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April 28, 2009

Mu Analyzer Supporting Integration with a Wide Variety of Test Lab Environments

By Tim Gray, TMCnet Web Editor

From its very inception, Mu Dynamic’s analyzer was designed to support integration with a wide variety of test lab environments including load generation, functional testing, open and proprietary standards.
And as the extensive environments it operates in have grown, the Mu analyzer has advanced controls of other testing devices over serial console, Telnet or SSH channels and uses regular expressions to detect "events of interest" that are used to trigger fault isolation.
The Mu analyzer is controlled via a Web-browser-based GUI with ease-of-use and is designed to be integrated into larger lab automation frameworks where they exist.
As TMCnet recently reported, the Mu-4000 Service Analyzer provides a rigorous and streamlined methodology for testing the robustness and security aspects of IP based applications and services by monitoring their behavior in the presence of abnormal traffic, including:
• Traffic mutations, also known as protocol fuzzing. The Mu-4000 generates malformed protocol messages with variations of the state, structure and semantics of normal protocol exchanges.
• Denial Of Service (DOS). The Mu-4000 can simulate a wide variety of DOS attack scenarios, based on known vulnerability patterns as well as custom scenarios.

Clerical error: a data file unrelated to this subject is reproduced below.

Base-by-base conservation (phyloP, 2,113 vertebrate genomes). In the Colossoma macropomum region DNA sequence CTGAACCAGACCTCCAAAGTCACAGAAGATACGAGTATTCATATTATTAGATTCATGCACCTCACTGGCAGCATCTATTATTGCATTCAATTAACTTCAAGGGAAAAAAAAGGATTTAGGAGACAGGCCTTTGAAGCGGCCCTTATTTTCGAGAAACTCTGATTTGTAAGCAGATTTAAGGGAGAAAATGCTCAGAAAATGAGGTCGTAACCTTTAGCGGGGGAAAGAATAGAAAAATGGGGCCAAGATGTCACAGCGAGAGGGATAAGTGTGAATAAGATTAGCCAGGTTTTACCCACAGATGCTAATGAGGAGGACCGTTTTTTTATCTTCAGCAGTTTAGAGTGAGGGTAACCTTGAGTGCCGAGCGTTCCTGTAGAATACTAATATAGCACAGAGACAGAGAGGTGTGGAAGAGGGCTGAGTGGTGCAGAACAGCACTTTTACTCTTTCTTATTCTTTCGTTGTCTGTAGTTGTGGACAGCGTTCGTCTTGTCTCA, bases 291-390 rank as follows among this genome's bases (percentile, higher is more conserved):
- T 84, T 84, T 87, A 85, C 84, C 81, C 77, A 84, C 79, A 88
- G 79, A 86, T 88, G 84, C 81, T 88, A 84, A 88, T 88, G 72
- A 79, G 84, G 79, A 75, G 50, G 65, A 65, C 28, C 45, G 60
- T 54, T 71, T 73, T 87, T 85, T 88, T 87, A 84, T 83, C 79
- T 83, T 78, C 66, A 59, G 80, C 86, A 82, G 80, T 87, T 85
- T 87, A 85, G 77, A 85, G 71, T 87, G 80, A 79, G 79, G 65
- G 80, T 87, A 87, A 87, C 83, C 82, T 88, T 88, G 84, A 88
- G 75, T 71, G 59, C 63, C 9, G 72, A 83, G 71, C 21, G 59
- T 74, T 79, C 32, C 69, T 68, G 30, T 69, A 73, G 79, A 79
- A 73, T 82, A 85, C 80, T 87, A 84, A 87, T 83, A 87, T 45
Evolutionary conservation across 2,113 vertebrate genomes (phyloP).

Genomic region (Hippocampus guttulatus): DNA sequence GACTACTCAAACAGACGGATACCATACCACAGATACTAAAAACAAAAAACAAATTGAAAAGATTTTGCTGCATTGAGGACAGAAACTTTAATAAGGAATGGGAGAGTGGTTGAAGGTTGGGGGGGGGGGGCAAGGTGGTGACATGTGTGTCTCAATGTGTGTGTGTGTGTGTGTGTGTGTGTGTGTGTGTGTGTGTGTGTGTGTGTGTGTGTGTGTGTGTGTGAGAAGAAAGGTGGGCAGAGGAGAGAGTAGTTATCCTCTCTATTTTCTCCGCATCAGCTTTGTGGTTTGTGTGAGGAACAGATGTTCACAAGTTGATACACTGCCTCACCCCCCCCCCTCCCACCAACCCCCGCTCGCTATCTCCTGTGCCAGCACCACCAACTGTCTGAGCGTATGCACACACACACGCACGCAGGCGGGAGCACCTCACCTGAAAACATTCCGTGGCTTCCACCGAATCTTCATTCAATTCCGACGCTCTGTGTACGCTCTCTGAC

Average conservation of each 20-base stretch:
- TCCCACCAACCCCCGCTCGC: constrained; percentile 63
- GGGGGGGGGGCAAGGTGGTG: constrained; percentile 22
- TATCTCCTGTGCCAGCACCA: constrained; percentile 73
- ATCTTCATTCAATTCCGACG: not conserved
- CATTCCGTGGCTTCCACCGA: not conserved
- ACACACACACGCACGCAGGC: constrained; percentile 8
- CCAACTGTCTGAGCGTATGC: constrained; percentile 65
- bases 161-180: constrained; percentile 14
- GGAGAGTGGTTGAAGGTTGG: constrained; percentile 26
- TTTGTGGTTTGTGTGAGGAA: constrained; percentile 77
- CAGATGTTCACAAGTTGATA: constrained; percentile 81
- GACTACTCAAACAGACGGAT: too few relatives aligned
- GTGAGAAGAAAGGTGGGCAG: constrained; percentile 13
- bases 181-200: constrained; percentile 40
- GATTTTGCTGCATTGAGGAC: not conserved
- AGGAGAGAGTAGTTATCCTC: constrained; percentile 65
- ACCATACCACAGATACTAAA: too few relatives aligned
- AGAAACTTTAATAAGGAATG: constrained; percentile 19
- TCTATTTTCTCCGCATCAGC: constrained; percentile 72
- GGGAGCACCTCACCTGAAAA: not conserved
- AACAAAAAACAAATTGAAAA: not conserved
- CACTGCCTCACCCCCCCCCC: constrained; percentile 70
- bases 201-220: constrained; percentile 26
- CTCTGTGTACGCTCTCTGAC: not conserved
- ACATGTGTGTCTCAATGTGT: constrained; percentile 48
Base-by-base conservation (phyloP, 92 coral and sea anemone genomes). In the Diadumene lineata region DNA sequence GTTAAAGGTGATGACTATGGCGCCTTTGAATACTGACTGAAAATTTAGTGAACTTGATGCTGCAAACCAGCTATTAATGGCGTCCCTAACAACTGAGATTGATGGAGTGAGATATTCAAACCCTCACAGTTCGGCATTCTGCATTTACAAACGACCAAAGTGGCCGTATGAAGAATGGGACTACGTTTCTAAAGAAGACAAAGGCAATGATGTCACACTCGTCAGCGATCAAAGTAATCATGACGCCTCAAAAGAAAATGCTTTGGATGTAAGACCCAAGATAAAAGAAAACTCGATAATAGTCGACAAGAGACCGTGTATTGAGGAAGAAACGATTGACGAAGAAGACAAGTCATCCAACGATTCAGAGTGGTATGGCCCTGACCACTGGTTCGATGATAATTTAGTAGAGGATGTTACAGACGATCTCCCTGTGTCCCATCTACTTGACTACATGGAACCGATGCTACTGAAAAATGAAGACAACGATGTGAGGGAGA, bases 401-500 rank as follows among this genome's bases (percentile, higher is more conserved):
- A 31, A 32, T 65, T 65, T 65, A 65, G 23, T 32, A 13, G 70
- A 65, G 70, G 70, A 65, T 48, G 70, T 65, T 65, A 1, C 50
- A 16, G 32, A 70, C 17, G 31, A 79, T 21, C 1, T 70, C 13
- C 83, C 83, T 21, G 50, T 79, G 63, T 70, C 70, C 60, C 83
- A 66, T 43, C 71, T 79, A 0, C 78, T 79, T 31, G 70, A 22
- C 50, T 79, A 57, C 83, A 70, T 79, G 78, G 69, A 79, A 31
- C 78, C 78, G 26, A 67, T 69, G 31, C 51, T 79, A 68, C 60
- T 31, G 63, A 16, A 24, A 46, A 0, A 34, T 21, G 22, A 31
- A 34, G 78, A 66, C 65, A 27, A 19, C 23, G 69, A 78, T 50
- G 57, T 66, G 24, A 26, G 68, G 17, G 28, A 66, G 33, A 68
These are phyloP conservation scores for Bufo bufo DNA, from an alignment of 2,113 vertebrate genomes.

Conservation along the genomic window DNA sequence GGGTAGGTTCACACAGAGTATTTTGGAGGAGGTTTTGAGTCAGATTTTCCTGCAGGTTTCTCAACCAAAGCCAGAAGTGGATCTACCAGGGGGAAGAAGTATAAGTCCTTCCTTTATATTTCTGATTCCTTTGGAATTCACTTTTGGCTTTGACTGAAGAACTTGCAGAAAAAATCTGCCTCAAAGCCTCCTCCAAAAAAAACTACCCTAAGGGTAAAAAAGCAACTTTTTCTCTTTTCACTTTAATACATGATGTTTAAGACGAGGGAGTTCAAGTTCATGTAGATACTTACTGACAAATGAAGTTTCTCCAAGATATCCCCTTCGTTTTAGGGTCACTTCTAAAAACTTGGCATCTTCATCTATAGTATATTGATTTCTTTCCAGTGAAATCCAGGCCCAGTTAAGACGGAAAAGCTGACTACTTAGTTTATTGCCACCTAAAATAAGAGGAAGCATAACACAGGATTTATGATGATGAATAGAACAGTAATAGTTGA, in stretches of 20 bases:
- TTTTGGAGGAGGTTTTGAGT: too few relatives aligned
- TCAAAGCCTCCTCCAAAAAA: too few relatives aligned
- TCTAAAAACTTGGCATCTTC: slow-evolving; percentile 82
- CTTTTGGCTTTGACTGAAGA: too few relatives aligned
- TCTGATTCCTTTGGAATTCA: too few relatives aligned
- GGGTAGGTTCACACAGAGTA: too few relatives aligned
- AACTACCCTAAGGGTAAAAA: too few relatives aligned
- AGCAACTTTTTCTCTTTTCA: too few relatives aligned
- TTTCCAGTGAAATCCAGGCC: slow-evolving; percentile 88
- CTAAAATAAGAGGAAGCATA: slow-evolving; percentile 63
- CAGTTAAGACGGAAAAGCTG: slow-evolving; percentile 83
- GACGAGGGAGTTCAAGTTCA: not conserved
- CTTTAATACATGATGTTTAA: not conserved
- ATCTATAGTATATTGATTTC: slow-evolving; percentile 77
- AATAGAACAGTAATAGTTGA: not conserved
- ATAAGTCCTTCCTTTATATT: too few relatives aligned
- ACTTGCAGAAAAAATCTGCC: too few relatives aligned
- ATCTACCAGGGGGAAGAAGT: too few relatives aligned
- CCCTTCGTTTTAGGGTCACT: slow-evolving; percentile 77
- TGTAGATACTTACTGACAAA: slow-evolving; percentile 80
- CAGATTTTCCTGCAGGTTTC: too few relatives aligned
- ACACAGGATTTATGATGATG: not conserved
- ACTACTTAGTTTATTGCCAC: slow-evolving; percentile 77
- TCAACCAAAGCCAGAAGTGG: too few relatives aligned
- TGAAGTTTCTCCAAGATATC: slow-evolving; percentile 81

For its part, the Mu analyzer exposes its functionality via a Web Services Description Language (WSDL) document so it can integrate into Software Testing Automation Framework (STAF) and other similar WSDL-based environments.
In addition, the Mu analyzer can be controlled via a Representational State Transfer (REST) API and Mu provides a Tcl wrapper for that API so that the Mu analyzer can be easily integrated into Tcl-based lab automation environments.
The REST API can also be used to directly control the Mu analyzer, e.g., from a Yahoo! widget or similar applet, according to the company.
The Sunnyvale-based Mu Dynamics recently released its these recommended practices or test methodologies to show specific working examples, complete with relevant configuration files, of how the Mu analyzer can be integrated with other lab equipment or give guidance on the wide variety of ways that the Mu analyzer can be used to test the reliability, availability and security of various types of IP-based devices.
One particular case study focused on how the Mu Service Analyzer controls an Ixia (News - Alert) Ix-400T load generator and triggers fault isolation on the Mu analyzer based on a throughput failure (as detected by the Ixia device), according to the companies.

In this example, the Ixia is programmed to flag a failure condition if the traffic throughput drops below 10 Mbps. The Mu analyzer also performs fault isolation using protocol Instrumentation failures for DHCP.
As with all of these test methodology papers, this paper is meant to serve as an example from which other test setups may be derived, for instance using Service-Level Traffic Variations (SLTV) to test a routing protocol (e.g., BGP, OSPF, IS-IS, etc.) or a management protocol (e.g., SSH, HTTPs, etc.) instead of DHCP.
The results? “Surprisingly, SLTV attacks against a particular home gateway's embedded DHCP server actually do cause reproducible throughput dropouts that can be detected by the Ixia Ix-400T,” the company wrote in the paper.

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Tim Gray is a Web Editor for TMCnet, covering news in the IP communications, call center and customer relationship management industries. To read more of Tim’s articles, please visit his columnist page.

Edited by Tim Gray

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